Black Man (aka Thirteen) by Richard Morgan

Toby Frost

Well-Known Member
Jan 22, 2008

Black Man by Richard Morgan (called Thirteen in the US) is set about 100 years in the future. The USA has split into different countries, and a corrupt-but-stable democracy is now locked in a cold war with a racist theocracy. Robots are no longer militarily viable, and a transatlantic programme has artificially created Variant 13s, hyper-aggressive men who are used as soldiers and apparently hark back to a long-extinct variety of human (the book is rather unclear as to whether the 13's are inhumanly strong or just berserk fighters). Unsurprisingly, the project is a failure, and so the 13s are put on a reservation on Mars. Our hero, Carl Marsalis, is a slightly saner 13 than usual, who works as a bounty hunter capturing or killing escapees. When a 13 leaves Mars and goes on a killing spree on Earth, Carl helps to track him down, with bloody results.

This is a violent, bleak, overlong book, written in 2007, that feels worryingly relevant today. It contains a lot of political commentary that I can't really get into here, much of it concerning religious fascism, class, race, genetic engineering and the pointlessness of revenge. While the actual science and logic behind the 13s isn't that convincing (creating an army of raging psychopaths who can't follow orders doesn't sound like a great plan to me), it certainly enables Morgan to discuss some interesting issues.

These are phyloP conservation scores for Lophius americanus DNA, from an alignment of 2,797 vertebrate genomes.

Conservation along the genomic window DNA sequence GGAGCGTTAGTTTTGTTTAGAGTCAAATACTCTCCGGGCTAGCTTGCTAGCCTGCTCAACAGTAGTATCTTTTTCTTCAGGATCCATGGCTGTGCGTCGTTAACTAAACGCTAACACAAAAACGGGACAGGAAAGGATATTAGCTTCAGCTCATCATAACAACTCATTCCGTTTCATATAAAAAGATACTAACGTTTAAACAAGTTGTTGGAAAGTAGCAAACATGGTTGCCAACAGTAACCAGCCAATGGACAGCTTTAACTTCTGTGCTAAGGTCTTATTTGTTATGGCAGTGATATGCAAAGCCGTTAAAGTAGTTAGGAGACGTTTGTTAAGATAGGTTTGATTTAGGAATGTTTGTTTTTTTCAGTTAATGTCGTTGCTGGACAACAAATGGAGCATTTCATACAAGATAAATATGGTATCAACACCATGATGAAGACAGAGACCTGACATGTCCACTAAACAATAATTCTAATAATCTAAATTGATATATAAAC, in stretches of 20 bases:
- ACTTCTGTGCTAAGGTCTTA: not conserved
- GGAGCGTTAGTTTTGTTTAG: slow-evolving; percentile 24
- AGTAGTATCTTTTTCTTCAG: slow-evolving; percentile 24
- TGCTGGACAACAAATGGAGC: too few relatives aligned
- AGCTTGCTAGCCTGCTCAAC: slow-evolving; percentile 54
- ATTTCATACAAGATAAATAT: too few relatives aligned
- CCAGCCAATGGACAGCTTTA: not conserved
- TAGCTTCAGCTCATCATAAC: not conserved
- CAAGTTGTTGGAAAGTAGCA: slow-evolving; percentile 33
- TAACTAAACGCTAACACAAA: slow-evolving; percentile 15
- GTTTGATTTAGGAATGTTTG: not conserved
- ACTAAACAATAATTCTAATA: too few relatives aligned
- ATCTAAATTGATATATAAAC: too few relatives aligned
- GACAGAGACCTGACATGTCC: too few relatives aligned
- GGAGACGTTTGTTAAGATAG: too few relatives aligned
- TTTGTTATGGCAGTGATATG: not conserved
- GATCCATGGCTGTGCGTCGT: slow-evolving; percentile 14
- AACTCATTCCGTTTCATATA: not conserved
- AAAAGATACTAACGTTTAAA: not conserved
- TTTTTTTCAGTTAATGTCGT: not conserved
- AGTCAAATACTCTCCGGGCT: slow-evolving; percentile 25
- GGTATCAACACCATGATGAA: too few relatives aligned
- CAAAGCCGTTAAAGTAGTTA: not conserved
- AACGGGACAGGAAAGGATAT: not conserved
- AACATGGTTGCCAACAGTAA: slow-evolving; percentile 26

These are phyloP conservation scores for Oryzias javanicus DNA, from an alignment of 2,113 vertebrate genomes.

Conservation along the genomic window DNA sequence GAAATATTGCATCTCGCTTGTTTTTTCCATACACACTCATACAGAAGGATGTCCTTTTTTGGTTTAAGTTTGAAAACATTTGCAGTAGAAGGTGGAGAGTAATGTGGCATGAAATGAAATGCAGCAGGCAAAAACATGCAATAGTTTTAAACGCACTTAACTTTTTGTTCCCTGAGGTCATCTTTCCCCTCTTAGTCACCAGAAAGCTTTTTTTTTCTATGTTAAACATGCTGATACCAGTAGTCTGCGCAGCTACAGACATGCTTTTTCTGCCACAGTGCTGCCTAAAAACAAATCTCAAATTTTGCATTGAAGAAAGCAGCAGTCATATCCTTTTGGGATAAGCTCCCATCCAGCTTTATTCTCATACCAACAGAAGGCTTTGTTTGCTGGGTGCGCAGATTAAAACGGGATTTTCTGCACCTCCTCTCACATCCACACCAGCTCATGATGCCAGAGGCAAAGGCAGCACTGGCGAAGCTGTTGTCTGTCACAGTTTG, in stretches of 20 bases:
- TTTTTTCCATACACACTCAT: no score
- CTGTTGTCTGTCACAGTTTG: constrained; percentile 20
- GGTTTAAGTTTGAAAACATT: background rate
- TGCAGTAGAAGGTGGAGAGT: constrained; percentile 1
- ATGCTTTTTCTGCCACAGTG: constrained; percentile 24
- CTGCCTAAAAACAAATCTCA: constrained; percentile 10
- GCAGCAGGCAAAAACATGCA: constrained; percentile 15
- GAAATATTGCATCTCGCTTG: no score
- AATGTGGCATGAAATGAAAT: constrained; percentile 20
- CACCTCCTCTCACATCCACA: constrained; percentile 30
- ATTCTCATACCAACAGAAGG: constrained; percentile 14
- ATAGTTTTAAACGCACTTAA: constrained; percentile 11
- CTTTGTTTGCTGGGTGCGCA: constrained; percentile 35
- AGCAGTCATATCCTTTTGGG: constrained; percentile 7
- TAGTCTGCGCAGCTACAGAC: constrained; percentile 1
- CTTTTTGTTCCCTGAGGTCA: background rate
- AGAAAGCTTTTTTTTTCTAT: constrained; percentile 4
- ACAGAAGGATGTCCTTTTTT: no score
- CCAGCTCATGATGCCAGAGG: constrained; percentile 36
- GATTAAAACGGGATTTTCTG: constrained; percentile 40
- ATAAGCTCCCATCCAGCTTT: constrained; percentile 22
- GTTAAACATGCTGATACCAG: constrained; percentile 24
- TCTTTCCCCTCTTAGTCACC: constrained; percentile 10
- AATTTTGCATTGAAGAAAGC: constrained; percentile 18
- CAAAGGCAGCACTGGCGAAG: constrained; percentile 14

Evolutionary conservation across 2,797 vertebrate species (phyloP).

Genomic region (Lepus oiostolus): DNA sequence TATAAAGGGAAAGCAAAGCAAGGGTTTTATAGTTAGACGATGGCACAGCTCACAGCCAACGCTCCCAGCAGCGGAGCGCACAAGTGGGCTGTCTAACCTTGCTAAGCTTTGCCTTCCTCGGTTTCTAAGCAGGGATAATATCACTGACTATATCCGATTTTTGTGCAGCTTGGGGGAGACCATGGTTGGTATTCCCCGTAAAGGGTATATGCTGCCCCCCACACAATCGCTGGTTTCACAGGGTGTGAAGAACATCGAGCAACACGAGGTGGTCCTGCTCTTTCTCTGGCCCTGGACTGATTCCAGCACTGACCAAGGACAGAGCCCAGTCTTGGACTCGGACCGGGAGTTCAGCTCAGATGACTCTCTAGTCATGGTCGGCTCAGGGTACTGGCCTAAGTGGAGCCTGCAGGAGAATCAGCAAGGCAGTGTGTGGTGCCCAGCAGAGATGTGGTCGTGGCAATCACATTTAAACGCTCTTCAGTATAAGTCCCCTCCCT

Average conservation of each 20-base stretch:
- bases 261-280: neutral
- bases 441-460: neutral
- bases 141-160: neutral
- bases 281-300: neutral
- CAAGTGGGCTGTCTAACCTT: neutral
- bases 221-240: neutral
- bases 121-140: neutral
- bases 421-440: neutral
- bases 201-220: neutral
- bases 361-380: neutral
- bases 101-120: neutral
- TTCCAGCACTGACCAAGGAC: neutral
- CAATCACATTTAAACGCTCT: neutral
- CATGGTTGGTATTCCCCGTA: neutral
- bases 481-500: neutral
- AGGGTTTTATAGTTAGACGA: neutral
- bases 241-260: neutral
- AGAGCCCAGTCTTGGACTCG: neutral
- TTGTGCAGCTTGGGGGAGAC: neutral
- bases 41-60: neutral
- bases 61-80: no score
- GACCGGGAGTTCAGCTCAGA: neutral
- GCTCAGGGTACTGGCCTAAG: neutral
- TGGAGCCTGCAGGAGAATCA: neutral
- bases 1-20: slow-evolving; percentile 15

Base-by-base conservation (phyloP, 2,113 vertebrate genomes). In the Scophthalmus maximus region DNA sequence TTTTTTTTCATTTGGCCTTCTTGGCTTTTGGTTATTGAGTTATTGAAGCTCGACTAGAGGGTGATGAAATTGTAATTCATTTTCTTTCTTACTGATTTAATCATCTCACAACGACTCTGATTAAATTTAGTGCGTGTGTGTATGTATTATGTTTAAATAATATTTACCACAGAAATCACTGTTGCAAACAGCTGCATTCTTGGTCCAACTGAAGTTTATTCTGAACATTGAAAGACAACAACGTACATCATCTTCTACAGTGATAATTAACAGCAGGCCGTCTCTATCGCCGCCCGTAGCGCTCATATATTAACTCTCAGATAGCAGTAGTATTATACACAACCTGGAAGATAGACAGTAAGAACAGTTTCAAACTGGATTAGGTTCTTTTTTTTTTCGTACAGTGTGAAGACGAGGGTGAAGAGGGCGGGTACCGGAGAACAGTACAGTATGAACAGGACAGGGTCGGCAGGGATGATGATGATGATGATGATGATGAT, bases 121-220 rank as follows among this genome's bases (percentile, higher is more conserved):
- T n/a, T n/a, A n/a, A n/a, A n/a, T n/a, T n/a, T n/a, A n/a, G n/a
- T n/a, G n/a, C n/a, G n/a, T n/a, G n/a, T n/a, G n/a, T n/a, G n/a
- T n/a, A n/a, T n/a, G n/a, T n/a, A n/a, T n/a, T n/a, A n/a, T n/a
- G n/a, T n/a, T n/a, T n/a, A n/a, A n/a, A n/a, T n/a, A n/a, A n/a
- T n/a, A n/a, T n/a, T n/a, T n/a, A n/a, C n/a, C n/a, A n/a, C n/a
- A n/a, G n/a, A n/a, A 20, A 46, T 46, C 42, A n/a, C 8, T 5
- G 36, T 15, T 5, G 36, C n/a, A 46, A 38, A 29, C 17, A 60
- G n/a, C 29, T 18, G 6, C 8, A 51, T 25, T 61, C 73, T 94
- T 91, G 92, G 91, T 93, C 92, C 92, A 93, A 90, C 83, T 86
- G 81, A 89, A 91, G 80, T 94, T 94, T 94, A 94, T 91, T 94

The real centre of the novel, I think, is the question of masculinity and what exactly that is. Carl, with his instinct for violence and revenge, feels like a parody of a tough-guy hero (he's also both English and black, which adds an extra level of complexity – and gives him a lot of bigots to kill), but he is also an anachronism and an evolutionary dead-end. His reluctant partners, Sevgi and Tom, people capable of fitting into society, push him in interesting directions.

I’m not sure how well the strong violence of Black Man fits with its politics and philosophy. This is clearly a novel of ideas, perhaps a warning, and probably one that deserves a wide readership. I wonder if some of those readers would be put off by its length and brutality. That said, you could probably have said the same thing when 1984 and The Handmaid’s Tale were released. Dictatorships are cruel and vicious places, after all. That’s the whole point: they’re meant to be.

Black Man is perhaps a bit didactic at points, with characters making too many speeches, but its main flaw for me is that it is just too sprawling, especially given that it is essentially a noir political thriller. It would pack more of a punch if it was 200 pages shorter. That said, if it isn't a perfect novel, it's a good piece of science fiction that has a lot to say and now, 15 years after publication, feels disturbingly prescient.
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Nice review, Toby.

I read Black Man when it was released and i remember enjoying it, although i did struggle with the amount of swearing, which i found to be more hostile than the actual violence.
I read it back in 2018 and liked it. My somewhat less eloquent thoughts seem to mirror many of yours:
Very good, dark look at a moderately near future world. It's essentially a thriller but along the way it touches on a lot of issues very relevant to today, including racism, genetic ethics, bigotry and religious fundamentalism. Interestingly the latter focuses more on Christian fundamentalism rather than Islamic or any other. The American bible belt receiving particularly harsh treatment. My only complaint is, pretty much as always, Morgan does like to introduce very explicit sex; unnecessarily so in my opinion. But it's easily skipped.

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